IN RE: the State of New York

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Supreme Court, Appellate Division, First Department.

IN RE: the State of New York, Petitioner–Respondent, v. C.B., Respondent–Appellant.

3086– 3087

Decided: February 14, 2017

Tom, J.P., Sweeny, Moskowitz, Kapnick, JJ. Carol L. Kahn, New York, for appellant. Eric T. Schneiderman, Attorney General, New York (Seth M. Rokosky of counsel), for respondent.


Order, Supreme Court, Bronx County (Michael A. Gross, J.), entered May 22, 2015, which denied respondent C.B.'s (respondent) pro se motion to vacate an order, same court (Dineen A. Riviezzo, J.), entered August 24, 2009, which, upon a jury finding of mental abnormality, and a determination made after a dispositional hearing that respondent is a dangerous sex offender requiring confinement, committed respondent to a secure facility, unanimously affirmed, without costs.  Appeal from order, same court and Justice, entered June 18, 2015, which, upon reargument of the motion to vacate, adhered to the original determination, unanimously dismissed, without costs, as academic.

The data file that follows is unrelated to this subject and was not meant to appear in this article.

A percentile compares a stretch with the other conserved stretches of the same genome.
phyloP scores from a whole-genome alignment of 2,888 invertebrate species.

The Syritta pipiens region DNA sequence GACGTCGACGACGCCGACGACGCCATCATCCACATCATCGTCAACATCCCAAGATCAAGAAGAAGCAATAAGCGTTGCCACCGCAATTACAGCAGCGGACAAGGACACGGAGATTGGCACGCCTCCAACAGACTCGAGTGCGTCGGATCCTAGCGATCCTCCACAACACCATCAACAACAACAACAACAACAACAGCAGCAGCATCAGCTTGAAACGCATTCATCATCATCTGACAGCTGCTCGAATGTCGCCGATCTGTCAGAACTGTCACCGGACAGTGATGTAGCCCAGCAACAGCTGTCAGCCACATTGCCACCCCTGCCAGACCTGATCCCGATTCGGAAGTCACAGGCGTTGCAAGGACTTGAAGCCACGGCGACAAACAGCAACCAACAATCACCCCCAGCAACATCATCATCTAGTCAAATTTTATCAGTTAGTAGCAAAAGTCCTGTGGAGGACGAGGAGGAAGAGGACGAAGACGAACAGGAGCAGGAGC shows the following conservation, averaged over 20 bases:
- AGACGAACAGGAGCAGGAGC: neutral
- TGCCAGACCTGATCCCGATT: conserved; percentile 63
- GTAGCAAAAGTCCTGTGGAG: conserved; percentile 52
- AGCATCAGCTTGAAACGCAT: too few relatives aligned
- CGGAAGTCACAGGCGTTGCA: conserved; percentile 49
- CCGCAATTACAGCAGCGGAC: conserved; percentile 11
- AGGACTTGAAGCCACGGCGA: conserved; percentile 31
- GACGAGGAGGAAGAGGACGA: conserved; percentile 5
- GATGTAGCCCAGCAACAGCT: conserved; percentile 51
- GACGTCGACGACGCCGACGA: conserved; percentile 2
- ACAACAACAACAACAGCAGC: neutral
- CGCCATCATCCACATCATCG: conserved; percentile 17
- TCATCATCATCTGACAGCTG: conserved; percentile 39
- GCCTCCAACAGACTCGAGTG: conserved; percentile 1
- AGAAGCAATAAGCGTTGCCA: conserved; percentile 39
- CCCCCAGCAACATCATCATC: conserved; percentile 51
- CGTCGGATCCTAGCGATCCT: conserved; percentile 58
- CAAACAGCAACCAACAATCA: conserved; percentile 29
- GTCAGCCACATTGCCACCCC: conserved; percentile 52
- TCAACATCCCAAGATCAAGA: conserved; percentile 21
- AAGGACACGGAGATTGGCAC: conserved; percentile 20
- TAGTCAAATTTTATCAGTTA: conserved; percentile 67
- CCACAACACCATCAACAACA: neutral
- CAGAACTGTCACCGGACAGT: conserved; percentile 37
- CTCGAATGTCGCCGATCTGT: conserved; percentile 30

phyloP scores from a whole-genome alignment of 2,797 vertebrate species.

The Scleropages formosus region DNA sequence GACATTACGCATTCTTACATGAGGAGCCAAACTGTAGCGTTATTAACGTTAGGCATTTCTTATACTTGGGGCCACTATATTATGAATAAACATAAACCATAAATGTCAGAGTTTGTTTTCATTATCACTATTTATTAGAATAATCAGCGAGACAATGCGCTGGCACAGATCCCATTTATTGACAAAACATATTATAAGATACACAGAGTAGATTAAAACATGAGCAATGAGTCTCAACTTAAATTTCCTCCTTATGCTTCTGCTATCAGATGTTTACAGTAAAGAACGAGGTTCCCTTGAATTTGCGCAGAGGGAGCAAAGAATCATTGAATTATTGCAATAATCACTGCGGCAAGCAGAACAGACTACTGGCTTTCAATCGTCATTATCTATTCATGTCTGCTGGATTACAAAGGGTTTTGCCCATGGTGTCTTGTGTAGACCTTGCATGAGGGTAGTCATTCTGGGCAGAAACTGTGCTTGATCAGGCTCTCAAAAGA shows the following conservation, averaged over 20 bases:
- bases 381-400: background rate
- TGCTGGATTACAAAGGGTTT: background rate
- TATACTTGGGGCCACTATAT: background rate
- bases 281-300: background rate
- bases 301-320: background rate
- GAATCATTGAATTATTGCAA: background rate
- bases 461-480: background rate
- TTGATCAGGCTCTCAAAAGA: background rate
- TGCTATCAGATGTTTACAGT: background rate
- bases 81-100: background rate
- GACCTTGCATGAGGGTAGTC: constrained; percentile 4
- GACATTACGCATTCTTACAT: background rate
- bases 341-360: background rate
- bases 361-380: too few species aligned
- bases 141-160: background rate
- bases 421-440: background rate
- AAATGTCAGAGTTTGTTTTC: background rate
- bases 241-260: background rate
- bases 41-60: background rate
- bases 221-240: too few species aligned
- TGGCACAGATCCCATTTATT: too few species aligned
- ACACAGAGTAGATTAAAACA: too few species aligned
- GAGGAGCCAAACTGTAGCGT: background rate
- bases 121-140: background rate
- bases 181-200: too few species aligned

The motion court properly found that respondent is not entitled to vacatur of the dispositional order directing his confinement pursuant to the Sex Offender Management and Treatment Act (SOMTA).  Respondent's challenges to that order, including those based on the subsequent decision in Matter of State of New York v. Donald DD. (24 NY3d 174 [2014] ), do not constitute grounds for vacating an order pursuant to CPLR 5015(a).  Moreover, the motion court providently exercised its discretion in declining to exercise its common-law power to vacate its own order (see Pjetri v New York City Health & Hosps.  Corp., 169 A.D.2d 100, 103 [1st Dept 1991], lv dismissed 79 N.Y.2d 915 [1992] ), given that respondent had already exhausted his appeals from that order (id.;  see 88 AD3d 599 [1st Dept 2011] ) and that provisions of SOMTA provide a more appropriate remedy for any of respondent's substantive claims (see Mental Hygiene Law § 10.09[b], [d], [g] ).  Accordingly, respondent's claim that he was deprived of his right to counsel on the motion to vacate is unavailing (see People v. Caban, 5 NY3d 143, 152 [2005] ).

We have considered respondent's remaining contentions and find them unavailing.